- Earnings Growth: Must be positive over last 7 years
- Price: Must be less than 1.2x TBV (Tangible Book Value)
Last quarter, 19 companies made the list on Motif, and as a whole, they have performed very well:
But this is hardly a risk-free endeavor. Of the 19 companies on the list for last quarter, 1 stock is down 12%, another 30%, one down 42% and one down 54%!
So be careful selecting only certain investments from this list, as there are going to be very volatile stocks on the list.
Now into 2017, which companies make the list?
Even less than last quarter – only 15 make the cut now (and only 13 make the Motif this quarter as share prices must be greater than $5 per share to be in a Motif).
- Abercrombie and Fitch Company (Ticker: ANF)
- Beasley Broadcast Group (Ticker: BBGI)
- CSS Industries (Ticker: CSS)
- Cosan Ltd. (Ticker: CZZ)
- Highway Holdings Limited (Ticker: HIHO)
- Himax Technologies, Inc (Ticker: HIMX)
- Hurco Companies, Inc. (Ticker: HURC)
- Kelly Services (Ticker: KELYA)
- Kyocera Corp (Ticker: KYO)
- Nevsun Resources (Ticker: NSU)
- Nippon Telegraph & Telephone Co. (Ticker: NTT)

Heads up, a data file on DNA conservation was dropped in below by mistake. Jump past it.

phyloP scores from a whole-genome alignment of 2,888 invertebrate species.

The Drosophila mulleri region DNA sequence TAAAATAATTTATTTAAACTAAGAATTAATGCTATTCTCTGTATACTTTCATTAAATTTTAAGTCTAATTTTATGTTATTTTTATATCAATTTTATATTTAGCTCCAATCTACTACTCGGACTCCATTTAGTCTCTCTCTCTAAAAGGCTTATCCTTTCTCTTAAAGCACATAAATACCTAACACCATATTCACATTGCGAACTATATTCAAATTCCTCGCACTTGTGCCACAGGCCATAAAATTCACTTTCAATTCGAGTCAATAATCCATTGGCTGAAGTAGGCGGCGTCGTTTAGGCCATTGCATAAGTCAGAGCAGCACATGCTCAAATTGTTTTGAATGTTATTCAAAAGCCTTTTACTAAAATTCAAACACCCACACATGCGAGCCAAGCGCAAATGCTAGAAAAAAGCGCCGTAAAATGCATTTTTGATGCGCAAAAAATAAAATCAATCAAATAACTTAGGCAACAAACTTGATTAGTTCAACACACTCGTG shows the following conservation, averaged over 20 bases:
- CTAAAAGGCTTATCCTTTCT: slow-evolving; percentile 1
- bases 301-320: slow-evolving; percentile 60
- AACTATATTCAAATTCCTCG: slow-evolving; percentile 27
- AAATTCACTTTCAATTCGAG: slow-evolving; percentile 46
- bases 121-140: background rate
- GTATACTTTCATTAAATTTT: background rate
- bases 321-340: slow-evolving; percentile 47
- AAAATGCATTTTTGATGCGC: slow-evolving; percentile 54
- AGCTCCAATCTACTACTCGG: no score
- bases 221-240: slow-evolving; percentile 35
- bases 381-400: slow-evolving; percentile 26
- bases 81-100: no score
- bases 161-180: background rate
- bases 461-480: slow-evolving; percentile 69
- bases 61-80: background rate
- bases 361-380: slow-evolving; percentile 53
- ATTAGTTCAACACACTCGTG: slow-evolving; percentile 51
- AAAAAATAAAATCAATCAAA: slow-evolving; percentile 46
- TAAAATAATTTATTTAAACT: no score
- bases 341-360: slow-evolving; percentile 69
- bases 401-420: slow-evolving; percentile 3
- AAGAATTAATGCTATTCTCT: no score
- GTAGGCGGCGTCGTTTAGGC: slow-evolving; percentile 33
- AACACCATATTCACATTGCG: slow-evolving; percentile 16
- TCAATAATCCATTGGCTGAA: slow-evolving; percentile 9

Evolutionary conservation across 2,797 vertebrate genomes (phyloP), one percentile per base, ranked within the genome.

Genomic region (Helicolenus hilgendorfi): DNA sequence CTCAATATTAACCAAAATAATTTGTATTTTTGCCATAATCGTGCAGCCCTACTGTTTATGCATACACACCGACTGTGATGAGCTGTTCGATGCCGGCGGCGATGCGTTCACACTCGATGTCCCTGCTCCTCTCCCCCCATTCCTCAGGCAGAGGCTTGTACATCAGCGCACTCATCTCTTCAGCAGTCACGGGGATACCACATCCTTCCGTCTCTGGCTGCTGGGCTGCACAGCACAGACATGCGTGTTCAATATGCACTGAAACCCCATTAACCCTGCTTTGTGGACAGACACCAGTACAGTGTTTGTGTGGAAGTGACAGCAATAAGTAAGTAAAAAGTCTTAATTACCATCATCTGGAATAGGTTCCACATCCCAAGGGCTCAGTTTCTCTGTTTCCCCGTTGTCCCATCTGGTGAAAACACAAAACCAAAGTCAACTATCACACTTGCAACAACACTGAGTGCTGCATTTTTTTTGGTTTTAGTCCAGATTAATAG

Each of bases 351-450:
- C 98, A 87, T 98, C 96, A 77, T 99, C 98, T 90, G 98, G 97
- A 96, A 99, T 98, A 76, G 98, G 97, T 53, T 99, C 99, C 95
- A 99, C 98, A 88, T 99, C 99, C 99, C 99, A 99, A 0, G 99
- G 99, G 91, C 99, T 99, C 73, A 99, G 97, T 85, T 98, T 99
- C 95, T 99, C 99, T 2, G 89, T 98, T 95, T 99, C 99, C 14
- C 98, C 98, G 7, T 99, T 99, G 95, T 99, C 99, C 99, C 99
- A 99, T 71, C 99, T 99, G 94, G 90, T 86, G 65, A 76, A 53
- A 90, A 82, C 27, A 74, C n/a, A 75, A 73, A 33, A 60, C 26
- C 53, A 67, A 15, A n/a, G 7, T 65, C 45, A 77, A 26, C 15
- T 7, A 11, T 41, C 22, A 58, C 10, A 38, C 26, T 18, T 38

- P & F Industries (Ticker: PFIN)
- Pearson PLC (Ticker: PSO)
- Strattec Security Corp (Ticker: STRT)
- Xinyuan Real Estate Co. (Ticker: XIN)
But these are not companies that have quite the history as those that would make Graham’s defensive screen below. They may be very risky, previous quarters have had several companies fail. But as a diversified group of holdings, they have performed well historically, and should provide exposure to deep value plays while providing a little protection from diversifying.
I can’t help but notice the trend we are seeing – less and less companies are passing these screens every quarter as the market gets more and more expensive. There may not be much value in the market these days, but these few holdings may help you find some!
Now onto the second of Ben Graham’s screens:
Ben Graham’s Defensive Investor Screen Results
As a reminder, here is the criteria we screen for in Ben Graham’s Defensive Investor Stock Screen:
- Size: Over $500 million market cap.
- Current Ratio: Greater than 2
- Earnings Stability: Positive earnings over last 10 years
- Dividend Record: 20 years of dividend payments
- Earnings Growth: 33% growth over last 10 years.
- Price-to-Book (P/B) Ratio: Less than 1.5